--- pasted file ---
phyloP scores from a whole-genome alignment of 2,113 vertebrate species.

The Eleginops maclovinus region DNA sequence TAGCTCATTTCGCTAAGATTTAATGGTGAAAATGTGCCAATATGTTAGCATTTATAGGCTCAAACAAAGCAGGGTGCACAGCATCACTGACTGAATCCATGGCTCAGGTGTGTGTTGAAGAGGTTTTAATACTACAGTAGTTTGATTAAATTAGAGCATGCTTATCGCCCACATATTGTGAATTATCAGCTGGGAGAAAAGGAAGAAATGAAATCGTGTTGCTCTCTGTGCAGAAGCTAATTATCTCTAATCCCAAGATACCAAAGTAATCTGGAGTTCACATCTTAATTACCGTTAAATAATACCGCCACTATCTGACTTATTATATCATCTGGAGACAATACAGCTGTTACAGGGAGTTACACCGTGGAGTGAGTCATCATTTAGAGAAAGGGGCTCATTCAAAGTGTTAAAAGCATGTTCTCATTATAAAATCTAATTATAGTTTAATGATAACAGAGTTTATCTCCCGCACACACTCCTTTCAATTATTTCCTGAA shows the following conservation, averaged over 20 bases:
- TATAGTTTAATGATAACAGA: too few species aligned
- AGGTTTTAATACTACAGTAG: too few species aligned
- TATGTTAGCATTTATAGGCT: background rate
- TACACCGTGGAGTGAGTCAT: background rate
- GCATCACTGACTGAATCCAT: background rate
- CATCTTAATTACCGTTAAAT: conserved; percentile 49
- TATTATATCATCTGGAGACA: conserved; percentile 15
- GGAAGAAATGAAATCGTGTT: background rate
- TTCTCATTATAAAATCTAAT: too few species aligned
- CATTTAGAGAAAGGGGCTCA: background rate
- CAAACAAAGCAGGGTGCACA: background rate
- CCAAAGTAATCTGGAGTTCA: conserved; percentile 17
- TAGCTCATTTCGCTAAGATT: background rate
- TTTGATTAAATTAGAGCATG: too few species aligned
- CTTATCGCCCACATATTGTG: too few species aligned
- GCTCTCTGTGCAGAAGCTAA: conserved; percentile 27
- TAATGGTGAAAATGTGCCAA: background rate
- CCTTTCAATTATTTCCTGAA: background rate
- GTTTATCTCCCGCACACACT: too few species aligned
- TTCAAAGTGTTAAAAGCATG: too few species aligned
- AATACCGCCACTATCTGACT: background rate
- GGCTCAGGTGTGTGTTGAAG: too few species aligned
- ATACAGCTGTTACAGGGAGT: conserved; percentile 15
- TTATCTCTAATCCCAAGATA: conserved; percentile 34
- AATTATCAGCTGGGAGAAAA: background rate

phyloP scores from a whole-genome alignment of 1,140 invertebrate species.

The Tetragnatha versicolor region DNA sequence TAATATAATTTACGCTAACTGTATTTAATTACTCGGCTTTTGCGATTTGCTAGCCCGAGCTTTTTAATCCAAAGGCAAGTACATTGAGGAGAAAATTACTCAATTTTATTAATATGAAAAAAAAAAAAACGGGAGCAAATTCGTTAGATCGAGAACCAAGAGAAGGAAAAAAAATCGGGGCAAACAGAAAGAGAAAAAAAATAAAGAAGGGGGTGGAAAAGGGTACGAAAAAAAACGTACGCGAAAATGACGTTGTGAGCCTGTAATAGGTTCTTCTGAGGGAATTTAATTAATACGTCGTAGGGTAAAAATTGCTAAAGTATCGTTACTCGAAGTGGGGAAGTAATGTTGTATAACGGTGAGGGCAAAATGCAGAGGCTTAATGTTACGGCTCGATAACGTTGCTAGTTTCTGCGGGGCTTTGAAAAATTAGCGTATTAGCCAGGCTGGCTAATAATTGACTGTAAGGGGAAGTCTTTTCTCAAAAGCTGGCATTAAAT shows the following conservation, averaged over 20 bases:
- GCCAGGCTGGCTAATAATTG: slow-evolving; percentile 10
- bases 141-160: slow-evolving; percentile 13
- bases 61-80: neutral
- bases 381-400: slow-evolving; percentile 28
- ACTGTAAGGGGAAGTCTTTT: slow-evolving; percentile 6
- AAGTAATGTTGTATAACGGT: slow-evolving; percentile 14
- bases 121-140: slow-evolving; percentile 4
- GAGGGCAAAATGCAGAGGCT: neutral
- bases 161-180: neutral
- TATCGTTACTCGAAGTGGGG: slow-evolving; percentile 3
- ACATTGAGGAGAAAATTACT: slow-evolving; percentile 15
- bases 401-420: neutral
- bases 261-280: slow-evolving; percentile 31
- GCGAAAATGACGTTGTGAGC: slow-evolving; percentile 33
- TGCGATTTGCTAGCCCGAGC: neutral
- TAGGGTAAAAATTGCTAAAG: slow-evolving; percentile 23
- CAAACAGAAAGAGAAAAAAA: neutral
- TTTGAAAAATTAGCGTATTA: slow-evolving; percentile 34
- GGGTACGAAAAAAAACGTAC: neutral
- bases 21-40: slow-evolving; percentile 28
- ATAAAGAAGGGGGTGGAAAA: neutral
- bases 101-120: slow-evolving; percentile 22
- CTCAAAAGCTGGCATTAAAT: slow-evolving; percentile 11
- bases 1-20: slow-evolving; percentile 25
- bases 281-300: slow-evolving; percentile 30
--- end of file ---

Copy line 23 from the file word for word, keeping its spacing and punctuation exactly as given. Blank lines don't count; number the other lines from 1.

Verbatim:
- AATACCGCCACTATCTGACT: background rate